The dairy industry could suffer a severe economic blow for U.S. cheese exports if the European Union (EU) has its way in further expanding restrictions on generic cheese names like feta, gouda, parmesan and more.
According to a study commissioned by the U.S. Dairy Export Council and the Consortium for Common Food Names, if the EU were to prevail in its quest to limit the use of a variety of common cheese names—known as geographic indications (GI)—that long ago originated in Europe, it could cost the U.S. dairy industry between $9.5 billion to $20.2 billion in revenue losses.
The study conducted by Informa Agribusiness Consulting is timely in that the EU is pushing for more restrictive language as it forges trade deals within its own borders and has secured GI status for many of its products in trade agreements with other countries.
“We see the EU’s efforts as a clear effort to restrict free trade. Here in the U.S. we have seen European groups try to take control of specific names, including parmesan, asiago, romano and gruyere,” said Patrick Geoghegan, senior vice president of Marketing and Industry Relations for Dairy Farmers of Wisconsin. “Their goal is to increase their market share by blocking U.S. competition here and abroad and force U.S. companies to use new names for cheeses that have been produced in Wisconsin for a hundred years.”
What’s in a name?
If that happens, Geoghegan predicts it will cause confusion among consumers and will result in Wisconsin companies losing customers.
“Wisconsin dairy farmers and farmers across the country have invested their hard-earned dollars in educating consumers about how to use a wide variety of cheeses made in our state for decades,” he said. “If we have to “re-brand” common cheese varieties, not only will a re-education process by immensely expensive, but we could potentially lose existing marketplace relationships and see cheese consumption decline.”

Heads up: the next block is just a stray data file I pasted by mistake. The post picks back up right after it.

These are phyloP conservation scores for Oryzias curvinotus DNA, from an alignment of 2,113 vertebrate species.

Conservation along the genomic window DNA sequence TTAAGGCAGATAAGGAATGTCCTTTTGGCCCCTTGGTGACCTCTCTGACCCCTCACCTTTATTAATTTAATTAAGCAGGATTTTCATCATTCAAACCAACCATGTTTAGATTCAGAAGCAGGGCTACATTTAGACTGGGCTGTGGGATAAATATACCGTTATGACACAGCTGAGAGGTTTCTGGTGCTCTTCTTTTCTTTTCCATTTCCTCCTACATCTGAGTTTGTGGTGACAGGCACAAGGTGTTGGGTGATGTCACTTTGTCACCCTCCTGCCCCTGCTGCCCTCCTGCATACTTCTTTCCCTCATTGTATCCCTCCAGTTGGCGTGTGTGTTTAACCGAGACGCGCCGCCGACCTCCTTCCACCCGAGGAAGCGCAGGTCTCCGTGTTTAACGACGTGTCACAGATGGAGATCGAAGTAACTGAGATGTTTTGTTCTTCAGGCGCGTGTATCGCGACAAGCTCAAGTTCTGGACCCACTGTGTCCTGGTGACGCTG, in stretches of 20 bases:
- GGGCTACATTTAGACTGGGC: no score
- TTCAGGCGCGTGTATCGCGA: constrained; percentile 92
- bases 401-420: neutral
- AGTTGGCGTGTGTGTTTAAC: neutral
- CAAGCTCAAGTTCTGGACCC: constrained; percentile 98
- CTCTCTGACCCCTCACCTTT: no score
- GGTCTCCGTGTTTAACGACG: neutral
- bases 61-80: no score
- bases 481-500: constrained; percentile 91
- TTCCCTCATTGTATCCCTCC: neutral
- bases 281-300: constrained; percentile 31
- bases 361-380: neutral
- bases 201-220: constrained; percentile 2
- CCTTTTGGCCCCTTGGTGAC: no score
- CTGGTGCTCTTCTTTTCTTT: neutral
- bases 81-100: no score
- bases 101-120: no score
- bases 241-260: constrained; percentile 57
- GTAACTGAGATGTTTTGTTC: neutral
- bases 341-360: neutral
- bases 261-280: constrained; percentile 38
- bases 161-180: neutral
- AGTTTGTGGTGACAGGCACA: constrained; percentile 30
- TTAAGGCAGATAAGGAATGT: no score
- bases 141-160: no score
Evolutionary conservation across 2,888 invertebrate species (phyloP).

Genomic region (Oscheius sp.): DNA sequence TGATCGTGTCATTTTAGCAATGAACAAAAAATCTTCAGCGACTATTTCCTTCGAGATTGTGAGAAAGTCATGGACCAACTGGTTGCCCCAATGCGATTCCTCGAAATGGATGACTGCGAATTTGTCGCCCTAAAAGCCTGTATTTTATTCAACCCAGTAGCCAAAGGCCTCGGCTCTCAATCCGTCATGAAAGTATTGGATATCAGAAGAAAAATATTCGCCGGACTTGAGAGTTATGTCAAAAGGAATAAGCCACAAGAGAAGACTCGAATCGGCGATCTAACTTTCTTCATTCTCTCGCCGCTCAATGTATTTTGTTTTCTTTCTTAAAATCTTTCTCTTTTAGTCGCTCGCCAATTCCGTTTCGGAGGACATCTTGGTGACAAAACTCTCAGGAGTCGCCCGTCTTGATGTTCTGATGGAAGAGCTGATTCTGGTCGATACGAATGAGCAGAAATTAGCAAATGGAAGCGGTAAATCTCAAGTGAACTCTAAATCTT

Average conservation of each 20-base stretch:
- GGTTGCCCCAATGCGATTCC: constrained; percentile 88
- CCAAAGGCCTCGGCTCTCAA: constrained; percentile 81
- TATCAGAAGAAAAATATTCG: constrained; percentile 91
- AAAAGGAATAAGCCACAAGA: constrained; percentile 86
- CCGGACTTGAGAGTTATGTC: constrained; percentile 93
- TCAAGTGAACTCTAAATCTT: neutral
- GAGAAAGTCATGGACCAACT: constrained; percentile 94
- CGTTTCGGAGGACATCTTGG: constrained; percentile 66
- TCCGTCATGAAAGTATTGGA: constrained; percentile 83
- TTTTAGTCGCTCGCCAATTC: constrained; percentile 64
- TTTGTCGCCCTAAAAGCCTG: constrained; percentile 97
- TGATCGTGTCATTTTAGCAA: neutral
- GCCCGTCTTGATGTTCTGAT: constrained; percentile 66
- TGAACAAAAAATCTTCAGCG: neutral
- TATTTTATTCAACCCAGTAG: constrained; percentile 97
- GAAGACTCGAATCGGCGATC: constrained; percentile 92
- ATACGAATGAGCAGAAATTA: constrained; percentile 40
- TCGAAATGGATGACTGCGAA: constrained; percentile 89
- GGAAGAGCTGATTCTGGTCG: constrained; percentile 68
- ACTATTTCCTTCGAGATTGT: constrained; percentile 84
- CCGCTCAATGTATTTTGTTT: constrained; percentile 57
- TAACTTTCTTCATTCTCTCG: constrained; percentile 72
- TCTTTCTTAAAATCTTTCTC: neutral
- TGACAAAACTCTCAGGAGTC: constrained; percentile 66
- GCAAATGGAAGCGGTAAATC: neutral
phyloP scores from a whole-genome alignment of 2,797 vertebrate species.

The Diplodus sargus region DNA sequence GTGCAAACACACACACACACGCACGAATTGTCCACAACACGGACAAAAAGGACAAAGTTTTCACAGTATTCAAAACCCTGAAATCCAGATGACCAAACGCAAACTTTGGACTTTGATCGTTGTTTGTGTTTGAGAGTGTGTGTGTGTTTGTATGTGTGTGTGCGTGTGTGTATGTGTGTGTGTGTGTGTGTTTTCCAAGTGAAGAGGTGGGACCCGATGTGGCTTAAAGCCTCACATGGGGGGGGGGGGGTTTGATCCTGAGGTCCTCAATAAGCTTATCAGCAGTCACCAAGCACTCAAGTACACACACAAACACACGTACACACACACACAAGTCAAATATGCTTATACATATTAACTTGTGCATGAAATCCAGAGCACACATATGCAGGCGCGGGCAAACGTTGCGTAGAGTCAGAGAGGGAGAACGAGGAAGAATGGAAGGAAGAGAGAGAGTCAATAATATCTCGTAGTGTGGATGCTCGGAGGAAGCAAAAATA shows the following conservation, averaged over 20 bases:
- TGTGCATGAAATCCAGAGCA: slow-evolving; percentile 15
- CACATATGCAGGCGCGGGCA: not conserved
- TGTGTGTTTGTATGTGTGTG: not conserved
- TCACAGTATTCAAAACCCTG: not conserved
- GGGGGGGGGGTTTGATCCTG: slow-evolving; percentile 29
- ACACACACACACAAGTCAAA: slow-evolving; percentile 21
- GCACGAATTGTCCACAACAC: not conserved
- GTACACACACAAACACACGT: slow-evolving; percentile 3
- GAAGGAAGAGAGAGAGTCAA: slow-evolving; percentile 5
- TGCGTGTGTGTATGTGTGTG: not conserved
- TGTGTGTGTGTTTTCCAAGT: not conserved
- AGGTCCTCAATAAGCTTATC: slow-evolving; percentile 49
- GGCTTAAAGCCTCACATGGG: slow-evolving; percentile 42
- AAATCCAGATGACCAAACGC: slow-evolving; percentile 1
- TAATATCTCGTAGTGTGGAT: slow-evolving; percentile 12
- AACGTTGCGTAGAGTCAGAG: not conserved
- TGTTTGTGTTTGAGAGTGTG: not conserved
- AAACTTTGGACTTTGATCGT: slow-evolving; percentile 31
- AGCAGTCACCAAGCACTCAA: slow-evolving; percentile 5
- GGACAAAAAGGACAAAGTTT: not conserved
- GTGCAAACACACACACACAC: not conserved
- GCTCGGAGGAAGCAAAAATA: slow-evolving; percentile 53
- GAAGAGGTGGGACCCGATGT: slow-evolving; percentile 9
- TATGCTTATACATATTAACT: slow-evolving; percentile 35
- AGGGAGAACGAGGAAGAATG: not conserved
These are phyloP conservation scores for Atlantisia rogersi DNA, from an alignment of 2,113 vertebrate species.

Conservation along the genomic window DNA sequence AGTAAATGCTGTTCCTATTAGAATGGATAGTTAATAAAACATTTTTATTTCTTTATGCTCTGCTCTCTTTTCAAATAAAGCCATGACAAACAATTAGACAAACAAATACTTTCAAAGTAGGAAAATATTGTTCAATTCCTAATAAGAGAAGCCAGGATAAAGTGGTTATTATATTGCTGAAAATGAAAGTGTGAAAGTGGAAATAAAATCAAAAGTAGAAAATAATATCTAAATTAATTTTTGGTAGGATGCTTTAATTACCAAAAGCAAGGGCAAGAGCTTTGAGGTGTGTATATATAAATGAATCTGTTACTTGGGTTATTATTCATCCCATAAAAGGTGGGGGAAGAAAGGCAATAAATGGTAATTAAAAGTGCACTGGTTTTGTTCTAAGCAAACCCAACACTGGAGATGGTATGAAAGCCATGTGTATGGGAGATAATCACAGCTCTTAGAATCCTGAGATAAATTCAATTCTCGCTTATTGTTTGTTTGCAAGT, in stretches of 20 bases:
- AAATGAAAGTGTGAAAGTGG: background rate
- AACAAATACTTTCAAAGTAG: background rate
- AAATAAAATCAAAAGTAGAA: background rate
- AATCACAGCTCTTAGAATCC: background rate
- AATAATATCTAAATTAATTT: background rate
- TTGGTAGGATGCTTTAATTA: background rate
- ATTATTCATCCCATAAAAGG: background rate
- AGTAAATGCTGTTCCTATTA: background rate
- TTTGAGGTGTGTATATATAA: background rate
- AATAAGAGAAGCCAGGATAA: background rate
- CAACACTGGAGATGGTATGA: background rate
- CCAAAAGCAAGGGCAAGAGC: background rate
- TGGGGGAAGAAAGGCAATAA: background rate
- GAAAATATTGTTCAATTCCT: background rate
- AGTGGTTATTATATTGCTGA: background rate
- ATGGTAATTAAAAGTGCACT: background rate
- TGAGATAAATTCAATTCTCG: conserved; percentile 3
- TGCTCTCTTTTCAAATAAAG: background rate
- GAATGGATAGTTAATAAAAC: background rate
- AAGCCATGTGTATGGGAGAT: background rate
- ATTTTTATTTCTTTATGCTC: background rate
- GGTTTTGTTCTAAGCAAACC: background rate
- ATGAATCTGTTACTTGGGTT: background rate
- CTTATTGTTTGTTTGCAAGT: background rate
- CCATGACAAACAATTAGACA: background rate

The study concurs, predicting a strong and negative consumer reaction, causing the consumption of U.S. produced cheeses to “fall off dramatically” (anywhere between 306 to 814 million pounds in the first three years). The value of that lost consumption is $3.1 billion.
“U.S. consumers, long familiar with purchasing “feta” and “parmesan” cheeses, among others, may not purchase as frequently or pay as much for, the same cheese now re-labeled as “crumbled sheep cheese” or “hard grated cheese”, the study pointed out.
Restaurants would also need to consider consumer perception impact of relabeling menu offerings vs. altering supply sources to conform with consumer expectations.
Since its inception in 1994, the Wisconsin Specialty Cheese Institute has worked hand in hand with the state’s specialty cheese companies in helping them to identify new market opportunities, which includes international markets.
These specialty cheeses are the fastest-growing category in Wisconsin and many of those businesses depend on the export market.
“The export of Wisconsin cheese is growing rapidly,” Geoghegan pointed out. “The EU’s efforts have already hurt our business in Mexico—our top export market—where last year the previous Mexican government caved to EU demands to relinquish many food names, giving the EU a virtual monopoly on these products.”
Geoghegan estimates that 40 percent of Wisconsin cheesemakers are involved in exporting their products.
“We make 45 percent of all specialty cheese, a wide and innovative network of 125 cheese facilities produce a quarter of all U.S. cheese volume and more than 600 varieties and types of cheese,” he said. “If the EU (prevails with GI labeling restrictions), it will mean immediate damage to U.S. cheese producers of specialty cheeses, as well as dairy farmers,” he said.
Falling demand, prices
In 2017, the U.S. produced over 5.7 million metric tons of cheese. Cheeses at risk of being impacted by EU GI classification—asiago, brie/camembert, cheddar, emmental, feta, fontina, gorgonzola, gouda, grana, havarti, mozzarella, muenster, parmesan, provolone and romano—accounted for 65 percent of total U.S. cheese production.